The Drive Back Home -- By: Tina Saxon
PP 4:1 (Winter 1990) p. 3
The Drive Back Home
Traveling home from the summer ‘89 CBE conference unearthed a flood of sad memories that surprised me in the light of the supreme joy I had experienced at the conference itself. Although the still, small voice whispering “This too shall pass” brought comfort, the memories, once uncovered, reflected a pain and anguish familiar to those acquainted with such suffering.
My husband George and I stopped earlier than expected on the first day of our drive from St. Paul to Boston. Our youngest daughter, soon to be twelve, and our grandchild, age four, were both very tired of each other’s company, and both had developed summer colds. We decided to put the girls to bed and generally relax after the exciting, but demanding, weekend.
Finally everyone else was sleeping. Except for the sound of the air conditioning, the entire universe seemed to have become still and motionless. But at 4:30 A.M. I was wide awake, because the distant past had suddenly seeped into the present. Although I looked over to the other double bed and thanked God that things had changed so from the time I was these children’s ages, I could no longer suppress or ignore the memories that flooded my mind.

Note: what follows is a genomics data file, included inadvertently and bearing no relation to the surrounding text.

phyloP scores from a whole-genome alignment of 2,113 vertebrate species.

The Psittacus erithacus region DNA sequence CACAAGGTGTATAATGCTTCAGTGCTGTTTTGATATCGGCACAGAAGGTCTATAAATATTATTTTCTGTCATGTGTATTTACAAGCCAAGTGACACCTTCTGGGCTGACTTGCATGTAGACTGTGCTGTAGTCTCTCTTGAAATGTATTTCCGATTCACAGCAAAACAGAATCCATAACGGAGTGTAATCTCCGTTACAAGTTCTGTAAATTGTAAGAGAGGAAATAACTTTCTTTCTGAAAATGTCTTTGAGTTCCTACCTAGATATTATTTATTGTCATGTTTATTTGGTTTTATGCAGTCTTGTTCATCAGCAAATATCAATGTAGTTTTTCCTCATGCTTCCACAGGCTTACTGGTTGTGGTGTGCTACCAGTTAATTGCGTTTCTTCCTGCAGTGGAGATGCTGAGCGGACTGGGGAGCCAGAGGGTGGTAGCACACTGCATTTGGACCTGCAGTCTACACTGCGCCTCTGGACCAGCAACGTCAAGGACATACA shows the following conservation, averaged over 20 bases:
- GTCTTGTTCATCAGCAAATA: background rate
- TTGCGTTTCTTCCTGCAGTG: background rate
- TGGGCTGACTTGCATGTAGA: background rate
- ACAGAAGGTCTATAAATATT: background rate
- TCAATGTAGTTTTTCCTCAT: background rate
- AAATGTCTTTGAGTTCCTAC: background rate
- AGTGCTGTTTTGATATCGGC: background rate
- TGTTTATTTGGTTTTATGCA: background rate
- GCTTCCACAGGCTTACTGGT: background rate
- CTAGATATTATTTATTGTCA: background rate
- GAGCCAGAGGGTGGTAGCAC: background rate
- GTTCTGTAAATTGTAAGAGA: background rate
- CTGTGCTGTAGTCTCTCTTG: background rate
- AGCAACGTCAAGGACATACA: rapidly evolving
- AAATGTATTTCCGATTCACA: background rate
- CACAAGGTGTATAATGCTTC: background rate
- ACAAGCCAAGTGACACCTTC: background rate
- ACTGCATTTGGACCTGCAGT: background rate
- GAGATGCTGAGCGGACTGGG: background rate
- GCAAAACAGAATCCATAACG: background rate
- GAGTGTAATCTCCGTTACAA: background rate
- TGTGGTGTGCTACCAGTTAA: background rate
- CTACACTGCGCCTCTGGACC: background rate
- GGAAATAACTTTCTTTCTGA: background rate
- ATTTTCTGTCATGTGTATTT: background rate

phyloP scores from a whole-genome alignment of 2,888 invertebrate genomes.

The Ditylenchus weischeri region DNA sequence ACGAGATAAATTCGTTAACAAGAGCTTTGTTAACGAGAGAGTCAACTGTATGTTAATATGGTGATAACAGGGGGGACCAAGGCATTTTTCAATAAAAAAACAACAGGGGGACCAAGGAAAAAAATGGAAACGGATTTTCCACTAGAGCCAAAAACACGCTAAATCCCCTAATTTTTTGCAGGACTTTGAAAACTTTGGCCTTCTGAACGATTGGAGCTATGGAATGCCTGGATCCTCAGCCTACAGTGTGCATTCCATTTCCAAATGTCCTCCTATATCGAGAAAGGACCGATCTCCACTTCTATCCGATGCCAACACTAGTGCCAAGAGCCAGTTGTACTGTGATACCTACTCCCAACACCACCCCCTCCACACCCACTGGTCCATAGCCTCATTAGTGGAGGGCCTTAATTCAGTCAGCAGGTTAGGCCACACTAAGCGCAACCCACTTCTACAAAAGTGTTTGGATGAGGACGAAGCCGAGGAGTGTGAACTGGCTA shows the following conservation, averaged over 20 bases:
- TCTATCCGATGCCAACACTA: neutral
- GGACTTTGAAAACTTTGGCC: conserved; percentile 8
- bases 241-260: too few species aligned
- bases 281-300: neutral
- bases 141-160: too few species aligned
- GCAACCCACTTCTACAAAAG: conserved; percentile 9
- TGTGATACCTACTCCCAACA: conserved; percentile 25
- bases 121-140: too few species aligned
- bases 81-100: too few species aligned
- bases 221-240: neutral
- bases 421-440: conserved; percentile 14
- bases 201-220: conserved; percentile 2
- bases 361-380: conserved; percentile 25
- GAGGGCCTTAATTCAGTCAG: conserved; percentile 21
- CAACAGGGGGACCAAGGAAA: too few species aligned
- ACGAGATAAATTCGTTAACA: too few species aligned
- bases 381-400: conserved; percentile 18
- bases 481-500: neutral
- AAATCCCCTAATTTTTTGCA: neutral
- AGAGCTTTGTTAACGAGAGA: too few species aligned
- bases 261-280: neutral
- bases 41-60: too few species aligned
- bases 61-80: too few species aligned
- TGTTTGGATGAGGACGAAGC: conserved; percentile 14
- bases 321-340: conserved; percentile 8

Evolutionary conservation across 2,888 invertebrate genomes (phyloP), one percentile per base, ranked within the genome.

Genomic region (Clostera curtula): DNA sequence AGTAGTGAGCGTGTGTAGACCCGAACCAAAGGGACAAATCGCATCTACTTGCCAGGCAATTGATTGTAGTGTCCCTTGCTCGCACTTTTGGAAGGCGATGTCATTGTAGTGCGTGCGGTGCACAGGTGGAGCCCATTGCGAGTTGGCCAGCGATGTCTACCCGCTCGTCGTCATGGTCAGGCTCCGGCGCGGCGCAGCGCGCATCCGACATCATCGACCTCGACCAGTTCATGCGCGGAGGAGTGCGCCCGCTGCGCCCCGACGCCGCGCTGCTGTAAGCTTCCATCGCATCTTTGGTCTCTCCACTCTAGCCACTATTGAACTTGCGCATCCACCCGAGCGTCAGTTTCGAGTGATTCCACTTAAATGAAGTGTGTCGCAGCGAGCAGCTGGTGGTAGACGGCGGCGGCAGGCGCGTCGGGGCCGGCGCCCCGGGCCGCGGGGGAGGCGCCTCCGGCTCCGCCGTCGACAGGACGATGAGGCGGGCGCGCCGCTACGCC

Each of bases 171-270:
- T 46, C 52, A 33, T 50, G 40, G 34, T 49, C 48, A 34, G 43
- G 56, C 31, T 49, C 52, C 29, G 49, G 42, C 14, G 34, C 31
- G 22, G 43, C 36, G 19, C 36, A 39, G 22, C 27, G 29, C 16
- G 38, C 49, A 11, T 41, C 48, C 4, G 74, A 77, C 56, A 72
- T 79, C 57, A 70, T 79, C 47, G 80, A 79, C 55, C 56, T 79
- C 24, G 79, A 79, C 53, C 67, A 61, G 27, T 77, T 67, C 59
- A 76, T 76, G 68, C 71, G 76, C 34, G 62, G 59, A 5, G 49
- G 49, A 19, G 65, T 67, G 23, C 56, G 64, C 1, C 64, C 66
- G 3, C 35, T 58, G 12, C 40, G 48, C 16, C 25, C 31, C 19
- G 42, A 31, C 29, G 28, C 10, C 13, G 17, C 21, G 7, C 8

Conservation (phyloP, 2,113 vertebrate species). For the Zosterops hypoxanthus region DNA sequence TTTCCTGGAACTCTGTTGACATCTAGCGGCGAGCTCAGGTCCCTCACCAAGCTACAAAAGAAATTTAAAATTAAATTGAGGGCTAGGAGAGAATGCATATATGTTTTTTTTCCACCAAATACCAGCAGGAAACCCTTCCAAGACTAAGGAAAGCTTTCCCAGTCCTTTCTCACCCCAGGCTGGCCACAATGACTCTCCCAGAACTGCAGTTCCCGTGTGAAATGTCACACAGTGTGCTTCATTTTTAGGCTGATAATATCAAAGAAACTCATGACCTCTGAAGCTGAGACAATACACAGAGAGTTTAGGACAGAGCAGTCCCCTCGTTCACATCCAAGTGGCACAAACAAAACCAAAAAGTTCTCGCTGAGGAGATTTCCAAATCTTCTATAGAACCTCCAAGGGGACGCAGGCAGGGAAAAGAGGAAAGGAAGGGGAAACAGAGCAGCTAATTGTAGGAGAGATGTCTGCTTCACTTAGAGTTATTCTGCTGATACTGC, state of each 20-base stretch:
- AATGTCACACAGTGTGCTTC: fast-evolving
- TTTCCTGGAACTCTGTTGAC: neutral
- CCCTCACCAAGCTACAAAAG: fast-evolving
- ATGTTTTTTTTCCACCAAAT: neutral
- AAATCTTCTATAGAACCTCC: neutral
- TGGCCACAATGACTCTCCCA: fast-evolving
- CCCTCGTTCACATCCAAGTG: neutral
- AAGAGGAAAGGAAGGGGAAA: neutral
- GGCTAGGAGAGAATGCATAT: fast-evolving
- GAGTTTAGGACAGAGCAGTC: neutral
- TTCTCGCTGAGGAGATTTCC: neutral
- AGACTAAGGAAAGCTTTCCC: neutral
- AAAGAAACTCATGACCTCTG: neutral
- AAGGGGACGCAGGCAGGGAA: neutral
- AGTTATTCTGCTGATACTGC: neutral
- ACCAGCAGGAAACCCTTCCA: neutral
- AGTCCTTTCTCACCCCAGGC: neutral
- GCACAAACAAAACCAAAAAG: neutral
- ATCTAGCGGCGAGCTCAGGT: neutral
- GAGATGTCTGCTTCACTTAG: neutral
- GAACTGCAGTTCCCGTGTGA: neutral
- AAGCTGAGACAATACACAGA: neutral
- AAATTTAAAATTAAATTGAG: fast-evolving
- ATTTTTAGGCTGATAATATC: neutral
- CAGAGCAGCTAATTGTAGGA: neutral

I was about eleven years old. My aunt and uncle were moving from Tampa to Washington, D.C., as my mother had done years earlier. They were making their final trip, with the last of their belongings and my mother and I were there helping them.
As I ran around the back of the car, I saw the car was closer to the ground than usual. And when my uncle yelled, “Get in!” I stood frozen. The three adults were in the front seat, and I panicked as he jumped from behind the wheel with that hard, stern look of anger he usually wore. My aunt, intimidated, mumbled “Give her time, she’s getting in.” But she was wrong. I was not getting in because I saw no place for me to sit.
The space in the back seat beside the huge TV set was filled with boxes, clothes, and lamps. But even though there was not even room enough to shift my body (and I was a skinny child) my uncle put me there for the twenty-seven hour ride. I felt like a rag doll being stuffed into an overcrowded toy chest Hidden.
We ate while we rode—food out of a shoe box, chicken and boiled eggs prepared especially for the trip. But no one had to explain why we had to travel like this—crammed in, reluctant to stop. In those days, “colored” people were not allowed in most hotels or restaurants, nor were they welcome to stretch their legs in the beautiful parks they passed. I knew that only white people were allowed the comforts of life. And although I suspected that there might be some “colored” people somewhere who had more m...
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